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Saudi Prince Alwaleed bin Talal speaks during a news conference in Riyadh March 9, 2011. Saudi billionaire Prince Alwaleed bin Talal threw his weight behind Saudi stocks on Wednesday, saying he would invest 1 billion riyals ($267 million) in a market pummelled by unrest in the Arab world. REUTERS/Fahad Shadeed (SAUDI ARABIA - Tags: POLITICS BUSINESS) - RTR2JNWK

Saudi billionaires said to seek shielding assets amid crackdown

Wealthy Saudis are seeking to restructure their businesses to ring fence assets in case authorities widen their declared crackdown on corruption, according to three people with knowledge of the matter.

Several family groups and businessmen who aren’t implicated in the crackdown are talking to local banks and international law firms about how to structure their companies to make it harder for the kingdom to confiscate or seize assets, the people said, asking not to be identified because the discussions are private.

One option could be to split assets between more than one holding company, one of the people said, though it’s not clear how successful these plans could be because the government is closely scrutinising business activity in the kingdom as part of the crackdown, he said. Talks are also tackling ways to protect overseas assets by moving them to offshore centres such as the Cayman Islands, he said.

The discussions reflect the fear among many wealthy Saudis that the unprecedented crackdown is set to widen. Dozens of officials, princes and billionaires, including Prince Al Waleed Bin Talal, the global investor whose Kingdom Holding Co. owns stakes in companies such as Citigroup Inc, have already been targeted.

New rules

Over his rise to power since his father’s accession to the throne in 2015, Prince Mohammad has emerged as the country’s predominant leader.

The crackdown “is clearly more about the centralisation of power,” Hasnain Malik, head of equity research at Exotix Capital, told Bloomberg TV on Tuesday. “You can argue with the merits of whether that is a long-term sustainable equilibrium, but if Saudi Arabia is to implement the fast decisions it needs to transform its economy I would argue that centralisation is at least necessary is not sufficient step,” he said.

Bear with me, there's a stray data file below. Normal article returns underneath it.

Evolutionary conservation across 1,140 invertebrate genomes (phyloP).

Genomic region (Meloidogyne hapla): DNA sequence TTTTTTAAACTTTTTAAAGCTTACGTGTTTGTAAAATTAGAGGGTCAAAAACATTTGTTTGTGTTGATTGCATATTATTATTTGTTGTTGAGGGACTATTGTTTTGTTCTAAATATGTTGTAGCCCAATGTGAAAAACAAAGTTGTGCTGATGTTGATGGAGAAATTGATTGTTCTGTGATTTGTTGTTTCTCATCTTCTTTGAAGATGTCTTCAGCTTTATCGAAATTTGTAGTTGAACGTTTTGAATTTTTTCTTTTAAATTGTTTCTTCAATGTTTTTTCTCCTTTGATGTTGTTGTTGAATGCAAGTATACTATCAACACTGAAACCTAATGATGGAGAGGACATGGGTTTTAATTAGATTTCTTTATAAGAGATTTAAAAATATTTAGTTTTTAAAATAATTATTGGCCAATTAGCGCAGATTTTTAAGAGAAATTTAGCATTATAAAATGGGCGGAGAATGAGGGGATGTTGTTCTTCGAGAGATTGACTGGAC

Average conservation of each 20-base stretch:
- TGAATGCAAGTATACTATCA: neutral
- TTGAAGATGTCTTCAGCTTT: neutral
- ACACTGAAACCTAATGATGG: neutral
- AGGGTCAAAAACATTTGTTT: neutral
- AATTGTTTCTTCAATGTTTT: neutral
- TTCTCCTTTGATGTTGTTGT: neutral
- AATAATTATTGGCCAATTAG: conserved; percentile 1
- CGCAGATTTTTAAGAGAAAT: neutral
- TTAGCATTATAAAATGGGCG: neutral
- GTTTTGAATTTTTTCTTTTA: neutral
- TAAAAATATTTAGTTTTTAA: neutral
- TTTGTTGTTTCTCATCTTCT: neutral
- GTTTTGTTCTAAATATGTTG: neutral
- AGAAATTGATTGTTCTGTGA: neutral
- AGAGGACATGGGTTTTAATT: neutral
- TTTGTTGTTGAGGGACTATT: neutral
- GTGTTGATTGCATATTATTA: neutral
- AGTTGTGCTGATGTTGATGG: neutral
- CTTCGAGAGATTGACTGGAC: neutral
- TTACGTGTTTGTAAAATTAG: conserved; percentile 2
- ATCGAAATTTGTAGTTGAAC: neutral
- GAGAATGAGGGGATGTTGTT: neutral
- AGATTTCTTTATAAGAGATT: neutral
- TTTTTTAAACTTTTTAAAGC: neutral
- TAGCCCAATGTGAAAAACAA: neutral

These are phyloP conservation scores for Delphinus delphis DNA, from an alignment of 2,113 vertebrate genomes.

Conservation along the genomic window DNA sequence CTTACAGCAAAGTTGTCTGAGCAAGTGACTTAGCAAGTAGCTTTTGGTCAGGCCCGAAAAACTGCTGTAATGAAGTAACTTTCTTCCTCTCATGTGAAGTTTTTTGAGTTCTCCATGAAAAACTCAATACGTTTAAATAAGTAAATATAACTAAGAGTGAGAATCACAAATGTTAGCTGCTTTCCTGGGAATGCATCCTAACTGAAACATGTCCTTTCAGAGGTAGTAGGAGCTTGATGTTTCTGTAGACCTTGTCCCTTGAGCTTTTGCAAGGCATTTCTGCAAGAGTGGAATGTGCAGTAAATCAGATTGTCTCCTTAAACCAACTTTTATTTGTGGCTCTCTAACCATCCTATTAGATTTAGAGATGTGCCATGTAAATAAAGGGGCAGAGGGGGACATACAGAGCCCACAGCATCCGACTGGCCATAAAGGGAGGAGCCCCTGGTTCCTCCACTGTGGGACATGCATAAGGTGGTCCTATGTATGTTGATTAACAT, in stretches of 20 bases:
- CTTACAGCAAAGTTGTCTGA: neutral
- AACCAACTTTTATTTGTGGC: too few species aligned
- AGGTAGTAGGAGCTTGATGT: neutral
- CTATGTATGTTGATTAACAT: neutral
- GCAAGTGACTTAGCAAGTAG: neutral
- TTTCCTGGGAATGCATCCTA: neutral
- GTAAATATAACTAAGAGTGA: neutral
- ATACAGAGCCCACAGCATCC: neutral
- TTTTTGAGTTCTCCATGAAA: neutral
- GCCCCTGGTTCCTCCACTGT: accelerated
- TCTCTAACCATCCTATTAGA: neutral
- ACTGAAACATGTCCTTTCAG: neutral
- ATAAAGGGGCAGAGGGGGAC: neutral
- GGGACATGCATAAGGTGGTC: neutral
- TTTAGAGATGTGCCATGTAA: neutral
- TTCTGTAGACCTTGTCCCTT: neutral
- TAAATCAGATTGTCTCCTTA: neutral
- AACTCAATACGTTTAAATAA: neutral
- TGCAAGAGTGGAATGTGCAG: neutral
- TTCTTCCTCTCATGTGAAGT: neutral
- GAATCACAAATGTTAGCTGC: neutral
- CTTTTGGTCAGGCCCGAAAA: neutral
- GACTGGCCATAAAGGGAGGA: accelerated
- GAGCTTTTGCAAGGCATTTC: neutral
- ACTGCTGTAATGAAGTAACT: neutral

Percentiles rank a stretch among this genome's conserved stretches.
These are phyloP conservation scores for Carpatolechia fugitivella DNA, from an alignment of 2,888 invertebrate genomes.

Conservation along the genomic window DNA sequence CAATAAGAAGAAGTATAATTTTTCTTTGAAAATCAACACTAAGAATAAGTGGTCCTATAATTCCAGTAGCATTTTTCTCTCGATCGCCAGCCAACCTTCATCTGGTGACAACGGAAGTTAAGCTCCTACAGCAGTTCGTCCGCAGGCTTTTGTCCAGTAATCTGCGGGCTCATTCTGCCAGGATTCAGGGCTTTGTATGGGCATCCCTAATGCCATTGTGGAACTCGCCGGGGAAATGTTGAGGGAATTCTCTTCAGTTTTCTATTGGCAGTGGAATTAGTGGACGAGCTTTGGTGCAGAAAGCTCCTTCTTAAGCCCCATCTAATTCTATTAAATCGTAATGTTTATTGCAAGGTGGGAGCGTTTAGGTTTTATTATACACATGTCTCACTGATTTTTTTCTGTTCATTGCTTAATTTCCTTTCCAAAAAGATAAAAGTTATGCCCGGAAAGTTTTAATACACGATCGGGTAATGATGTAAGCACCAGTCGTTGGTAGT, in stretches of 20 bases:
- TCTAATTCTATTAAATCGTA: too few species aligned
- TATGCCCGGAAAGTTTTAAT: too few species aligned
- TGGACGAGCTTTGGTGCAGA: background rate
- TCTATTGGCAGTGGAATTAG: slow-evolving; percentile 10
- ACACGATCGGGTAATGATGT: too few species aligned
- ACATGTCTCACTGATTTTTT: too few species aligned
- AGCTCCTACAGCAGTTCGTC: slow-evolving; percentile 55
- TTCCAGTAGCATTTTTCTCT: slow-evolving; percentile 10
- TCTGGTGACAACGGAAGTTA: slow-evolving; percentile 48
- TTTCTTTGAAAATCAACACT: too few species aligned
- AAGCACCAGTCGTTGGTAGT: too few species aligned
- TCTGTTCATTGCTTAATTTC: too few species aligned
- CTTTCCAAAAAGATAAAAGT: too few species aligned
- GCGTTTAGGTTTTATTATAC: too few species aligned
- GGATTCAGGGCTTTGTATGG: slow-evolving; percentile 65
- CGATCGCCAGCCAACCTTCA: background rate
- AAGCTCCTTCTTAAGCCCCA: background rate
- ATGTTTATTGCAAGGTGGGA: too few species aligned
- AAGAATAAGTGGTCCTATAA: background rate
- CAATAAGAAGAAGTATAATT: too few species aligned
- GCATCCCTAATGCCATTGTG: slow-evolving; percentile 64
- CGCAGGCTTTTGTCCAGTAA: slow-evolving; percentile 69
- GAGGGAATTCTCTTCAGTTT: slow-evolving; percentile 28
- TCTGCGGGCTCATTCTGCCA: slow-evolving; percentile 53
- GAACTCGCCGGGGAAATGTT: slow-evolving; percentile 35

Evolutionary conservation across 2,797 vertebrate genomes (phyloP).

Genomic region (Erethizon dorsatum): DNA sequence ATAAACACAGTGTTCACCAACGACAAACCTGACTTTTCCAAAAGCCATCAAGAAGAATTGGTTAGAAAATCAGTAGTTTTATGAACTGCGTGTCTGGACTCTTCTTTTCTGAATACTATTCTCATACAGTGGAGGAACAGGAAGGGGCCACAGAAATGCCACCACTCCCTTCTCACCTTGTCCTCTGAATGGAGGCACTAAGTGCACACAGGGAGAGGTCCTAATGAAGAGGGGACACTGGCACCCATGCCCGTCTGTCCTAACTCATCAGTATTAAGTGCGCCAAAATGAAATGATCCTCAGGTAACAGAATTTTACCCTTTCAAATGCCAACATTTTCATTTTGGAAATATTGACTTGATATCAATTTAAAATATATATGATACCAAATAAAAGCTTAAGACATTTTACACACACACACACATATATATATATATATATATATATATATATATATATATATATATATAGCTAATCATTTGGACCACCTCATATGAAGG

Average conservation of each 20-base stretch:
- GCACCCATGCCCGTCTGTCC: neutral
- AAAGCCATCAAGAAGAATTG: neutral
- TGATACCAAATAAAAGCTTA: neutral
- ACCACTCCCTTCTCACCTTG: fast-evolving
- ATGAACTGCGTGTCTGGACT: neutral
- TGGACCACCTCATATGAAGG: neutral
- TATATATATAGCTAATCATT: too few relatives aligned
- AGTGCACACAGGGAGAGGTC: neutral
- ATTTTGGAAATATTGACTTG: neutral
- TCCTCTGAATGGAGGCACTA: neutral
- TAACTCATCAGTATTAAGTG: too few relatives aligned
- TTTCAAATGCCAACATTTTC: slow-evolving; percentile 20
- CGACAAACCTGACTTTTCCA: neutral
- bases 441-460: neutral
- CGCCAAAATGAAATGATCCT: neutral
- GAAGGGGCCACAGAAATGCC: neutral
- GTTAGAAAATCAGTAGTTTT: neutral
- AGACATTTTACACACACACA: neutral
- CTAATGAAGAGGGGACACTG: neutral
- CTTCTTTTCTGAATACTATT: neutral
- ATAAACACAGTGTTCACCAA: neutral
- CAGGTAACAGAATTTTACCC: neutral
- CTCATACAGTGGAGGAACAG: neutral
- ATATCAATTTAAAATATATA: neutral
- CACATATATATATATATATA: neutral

The crackdown, however, is likely to reduce already sluggish private investment, hitting economic growth in 2018, according to economists. “Lower levels of corruption, if achieved, could encourage more investment, but the impact of this is only likely to materialise over the long run, not immediately,” said Ziad Daoud, a Dubai-based analyst with Bloomberg Economics.

Overhauling ties

Prince Mohammad is also overhauling the ties with some of the richest families, who for decades have benefited from close relations with the government by winning contracts and partnering with international firms seeking a foothold in the Arab world’s biggest economy.

Under the crown prince’s blueprint to prepare the economy for the post-oil era, foreign companies are likely to have a bigger role in implementing the plan’s objectives, said Monica Malik, chief economist at Abu Dhabi Commercial Bank.

“This could lead to greater moves to liberalise the business environment for foreign investors,” removing the need for a domestic partner, she said in a report.

The crackdown has prompted some Saudi billionaires and millionaires to sell investments in neighbouring Gulf countries and turning them into cash or liquid holdings overseas to avoid the risk of getting caught up in the sweep, people familiar with the matter said this month. Few, however, are trying to shift money out of Saudi Arabia amid fears of attracting unwanted attention from authorities, they said.

One senior Saudi official, who asked not to be named, said over the weekend suspects are being offered settlements to avoid trial. If they accept, talks are held with a special committee to work out the details. Authorities estimate they may be able to recover between $50 billion and $100 billion from settlement agreements, the official said.

Al Waleed’s $1 billion loan for Fransi stake is said on hold

Kingdom Holding Co.’s plan to raise about $1 billion in loans is on hold after its owner Prince Al Waleed Bin Talal was detained as part of the country’s anti-corruption drive, people familiar with the matter said.

The investment firm had been in talks with local and international lenders since October about the financing for the acquisition of Banque Saudi Fransi stake, the people said, asking not to be identified because the information is private.

Banks are now concerned about the uncertainty surrounding Kingdom Holding after Al Waleed was arrested earlier this month, they said.

Al Waleed is among princes, ministers and senior officials being held on orders from a recently-established anti-corruption committee headed by Crown Prince Mohammad Bin Salman. Al Waleed in September bought a 16.2 per cent stake in Saudi Fransi from Credit Agricole SA through Kingdom Holding. The French bank had struggled to find an international buyer for all of the 31 per cent it owned and sold to Al Waleed at a discount in a deal valued at about $1.54 billion.

Source: Gulf News

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